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Jon Warner – Author, Speaker, Management Consultant and Executive Coach

Communication

Types of Communication Skills

January 11, 2013 by Dr. Jon Warner in Communication with 0 Comments

Types of Communication Skills

We participate in communication exchanges for a range of reasons. These might include to inform a person or a group, to get information, to get action, to understand and be understood, to change behavior and to persuade, for example.

A training workshop might be one example of a particular type of communication exchange in which we have particular communication goals (both for workshop participants and for the workshop facilitator): For participants, these might be to “Get Information” and for a Facilitator might to “Give Information”.

A performance appraisal discussion would be a different type of communication exchange, in which a key goal would also be to “Give and Get Information”. However, it is also likely to include the communication goals and skills of “Persuading” the other party, as well as “Getting Behavior Change”.

Listening to a child talk about their day at school is another type of communication exchange. As a parent and a child listen and talk (send and receive), each party is likely to engage in a lot of attempts to “Persuade” along with a strong attempt on both sides to “Get action” of some kind.

Common to all three of these scenarios are:

  • Particular communication goals or purposes
  • A flow of communication by both sending / transmitting / talking and then receiving / listening

So to achieve our goals we engage in both listening and talking / sending and receiving, and both parties will obviously be seeking to communicate with each other. These communication activities can be described as either “pushing” or “pulling” information (and both are very different types of communication skills).

An alternative way of expressing what is stated above is to suggest that because there’s a lot of information out there, we all tend to seek to find the pieces or parts of the communication puzzle that we think we need. This is where we absorb or “pull’ information that we feel might be useful to us. Examples might be doing an Internet search or asking someone for directions or information.

On the other hand, we also have to give information to people to get them to do something – this is where we transmit or “push” information out to people. Examples might be advertising our products, calling someone to tell them about a meeting, or announcing some organizational changes.

Of course, there’s also a lot of information that is pushed at us, some of which we absorb and some of which we filter out.

This is where our communication efforts or goals tend to achieve varying levels of success – just because we talk doesn’t mean anyone has listened! Just because we’ve listened (or more accurately just heard the words) doesn’t mean we’ve understood. And just because we’ve understood doesn’t mean we’re persuaded. And just because we’re persuaded (ourselves personally or anyone else) doesn’t mean we’re going to do anything about it!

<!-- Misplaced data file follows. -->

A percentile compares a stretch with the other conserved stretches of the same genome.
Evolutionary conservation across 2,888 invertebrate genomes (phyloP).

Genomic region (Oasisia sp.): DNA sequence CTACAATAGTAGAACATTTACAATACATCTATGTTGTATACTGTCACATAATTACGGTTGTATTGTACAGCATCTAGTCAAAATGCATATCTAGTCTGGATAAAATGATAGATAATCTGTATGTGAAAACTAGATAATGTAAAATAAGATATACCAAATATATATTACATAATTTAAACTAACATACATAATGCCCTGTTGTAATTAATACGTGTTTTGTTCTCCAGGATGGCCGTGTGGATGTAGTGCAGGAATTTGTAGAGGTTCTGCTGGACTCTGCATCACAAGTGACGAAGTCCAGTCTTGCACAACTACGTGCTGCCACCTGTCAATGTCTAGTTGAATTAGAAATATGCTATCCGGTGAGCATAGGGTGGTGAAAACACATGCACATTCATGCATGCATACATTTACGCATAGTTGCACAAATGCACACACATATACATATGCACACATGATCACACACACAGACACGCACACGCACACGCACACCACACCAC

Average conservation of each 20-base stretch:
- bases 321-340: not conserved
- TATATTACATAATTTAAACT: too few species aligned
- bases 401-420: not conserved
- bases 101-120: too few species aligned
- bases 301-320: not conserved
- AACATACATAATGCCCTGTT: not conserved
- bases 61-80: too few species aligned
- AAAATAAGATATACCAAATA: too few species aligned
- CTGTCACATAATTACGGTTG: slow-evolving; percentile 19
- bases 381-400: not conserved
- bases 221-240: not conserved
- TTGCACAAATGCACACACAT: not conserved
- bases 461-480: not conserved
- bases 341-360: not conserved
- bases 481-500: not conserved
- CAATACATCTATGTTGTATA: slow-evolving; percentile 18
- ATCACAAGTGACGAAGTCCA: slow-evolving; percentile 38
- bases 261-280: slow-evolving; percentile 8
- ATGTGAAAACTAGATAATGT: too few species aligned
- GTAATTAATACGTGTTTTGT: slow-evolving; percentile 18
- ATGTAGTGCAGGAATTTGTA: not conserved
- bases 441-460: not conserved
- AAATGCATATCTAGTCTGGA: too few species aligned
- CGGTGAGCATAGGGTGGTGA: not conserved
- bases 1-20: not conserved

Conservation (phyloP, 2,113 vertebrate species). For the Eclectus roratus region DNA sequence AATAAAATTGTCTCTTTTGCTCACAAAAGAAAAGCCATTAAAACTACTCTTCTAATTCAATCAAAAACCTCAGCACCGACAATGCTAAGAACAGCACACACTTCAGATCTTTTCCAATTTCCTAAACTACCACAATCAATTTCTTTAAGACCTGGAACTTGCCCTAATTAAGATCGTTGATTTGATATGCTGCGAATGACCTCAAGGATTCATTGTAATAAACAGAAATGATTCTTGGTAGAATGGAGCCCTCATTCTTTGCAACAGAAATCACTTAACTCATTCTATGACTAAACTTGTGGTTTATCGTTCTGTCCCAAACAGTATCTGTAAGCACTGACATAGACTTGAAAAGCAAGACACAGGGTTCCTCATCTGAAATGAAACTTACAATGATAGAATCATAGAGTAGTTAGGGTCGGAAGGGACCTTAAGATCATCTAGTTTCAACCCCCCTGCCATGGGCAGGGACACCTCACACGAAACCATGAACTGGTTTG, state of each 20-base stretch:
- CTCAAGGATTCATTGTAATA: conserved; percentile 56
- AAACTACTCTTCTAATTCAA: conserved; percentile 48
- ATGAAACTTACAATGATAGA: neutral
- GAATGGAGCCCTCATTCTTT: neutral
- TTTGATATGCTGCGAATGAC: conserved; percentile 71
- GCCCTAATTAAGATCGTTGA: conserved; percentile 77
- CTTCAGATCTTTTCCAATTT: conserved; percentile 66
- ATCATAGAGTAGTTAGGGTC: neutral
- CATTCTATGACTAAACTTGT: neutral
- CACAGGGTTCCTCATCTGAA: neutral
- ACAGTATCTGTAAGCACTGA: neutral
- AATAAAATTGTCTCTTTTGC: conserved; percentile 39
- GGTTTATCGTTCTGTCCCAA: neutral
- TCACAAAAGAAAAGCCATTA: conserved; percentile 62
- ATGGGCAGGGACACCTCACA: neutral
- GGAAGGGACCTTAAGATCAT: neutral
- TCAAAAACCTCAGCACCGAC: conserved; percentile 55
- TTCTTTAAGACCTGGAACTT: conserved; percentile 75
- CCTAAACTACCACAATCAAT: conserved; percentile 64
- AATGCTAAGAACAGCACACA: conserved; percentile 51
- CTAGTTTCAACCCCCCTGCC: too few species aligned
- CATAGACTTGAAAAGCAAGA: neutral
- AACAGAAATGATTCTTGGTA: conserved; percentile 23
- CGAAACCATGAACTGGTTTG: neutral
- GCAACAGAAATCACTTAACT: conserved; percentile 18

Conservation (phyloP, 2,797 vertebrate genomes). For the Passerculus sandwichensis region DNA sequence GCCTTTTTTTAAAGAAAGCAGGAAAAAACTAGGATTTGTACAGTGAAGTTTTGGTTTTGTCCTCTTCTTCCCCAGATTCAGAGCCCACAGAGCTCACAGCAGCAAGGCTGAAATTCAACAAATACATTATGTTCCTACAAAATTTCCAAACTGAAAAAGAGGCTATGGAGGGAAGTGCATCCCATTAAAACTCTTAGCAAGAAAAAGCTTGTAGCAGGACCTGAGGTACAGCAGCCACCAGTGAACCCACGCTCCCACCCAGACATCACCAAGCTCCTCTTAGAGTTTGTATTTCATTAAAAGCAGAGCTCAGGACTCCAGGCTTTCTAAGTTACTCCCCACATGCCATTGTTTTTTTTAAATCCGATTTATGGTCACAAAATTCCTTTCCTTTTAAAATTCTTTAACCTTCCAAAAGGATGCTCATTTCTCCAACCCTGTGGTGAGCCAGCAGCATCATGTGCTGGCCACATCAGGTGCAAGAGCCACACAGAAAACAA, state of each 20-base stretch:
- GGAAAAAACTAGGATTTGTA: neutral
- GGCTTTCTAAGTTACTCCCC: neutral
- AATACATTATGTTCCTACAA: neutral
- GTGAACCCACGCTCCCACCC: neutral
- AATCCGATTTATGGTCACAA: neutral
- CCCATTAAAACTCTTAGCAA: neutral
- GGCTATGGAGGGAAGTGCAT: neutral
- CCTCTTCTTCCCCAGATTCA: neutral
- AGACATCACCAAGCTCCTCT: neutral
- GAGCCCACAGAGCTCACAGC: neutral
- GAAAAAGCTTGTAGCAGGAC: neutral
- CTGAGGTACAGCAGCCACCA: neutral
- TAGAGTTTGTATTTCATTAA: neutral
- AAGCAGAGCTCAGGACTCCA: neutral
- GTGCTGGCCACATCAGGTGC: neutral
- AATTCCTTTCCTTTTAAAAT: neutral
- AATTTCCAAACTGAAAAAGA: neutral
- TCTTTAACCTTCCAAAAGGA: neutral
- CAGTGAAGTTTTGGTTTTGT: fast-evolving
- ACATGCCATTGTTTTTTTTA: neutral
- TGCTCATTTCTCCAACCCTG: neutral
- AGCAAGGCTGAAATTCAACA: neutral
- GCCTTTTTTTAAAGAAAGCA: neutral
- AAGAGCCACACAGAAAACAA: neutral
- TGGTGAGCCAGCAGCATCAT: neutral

The Communication Effects Hierarchy

Although we clearly both ‘send’ and ‘receive’ in order to communicate effectively (or to achieve our influencing goals) communication studies reveal a hierarchy of the progressive effects of communication attempts. This hierarchy is shown in the pyramid diagram below.

Communication Effects Hierarchy Pyramid

At the base of this suggested communication effects hierarchy (or, if you like, the very first stage of an attempt to influence) is Awareness (if we don’t achieve that, we’ve done nothing).

Next in the hierarchy comes Absorption (or what is sometimes also called retention). At this stage, just because someone’s aware of what we’ve said, doesn’t mean they will necessarily remember it – in fact, people typically forget about 50% of what they hear instantly, with as much as 75% of it gone within hours.

The next level of Acceptance means that not only has the other party been aware of our communication efforts or attempts, but they have retained something significant from it and properly digested or accepted what we’ve communicated.

But, just accepting what we’ve communicated doesn’t mean that the other party has agreed with it or feels positively towards it. That only happens if he or she engages with it to the point that he or she forms a personal opinion or Attitude about what has been communicated.

Finally, (if we get there at all of course) we get to behavior or Action. Which is where most of us (perhaps unrealistically at times) start out expecting to arrive pretty quickly!

In summary then, what type of communication we are attempting, we must remember that if we want to be successfully at influencing another person or a group, we have to take them through all five stages of this hierarchy.


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About Dr. Jon Warner

Dr. Jon Warner is a prolific author, management consultant and executive coach with over 25 years experience. He has an MBA and a PhD in Organizational Psychology. Jon is Editor-in-chief of ReadyToManage, Inc. and can be reached at Jon@OD-center.org

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About the Editor and Primary Author

Jon Warner

Jon Warner is an executive coach and management consultant and in the past has been a CEO in three very different companies. Read more

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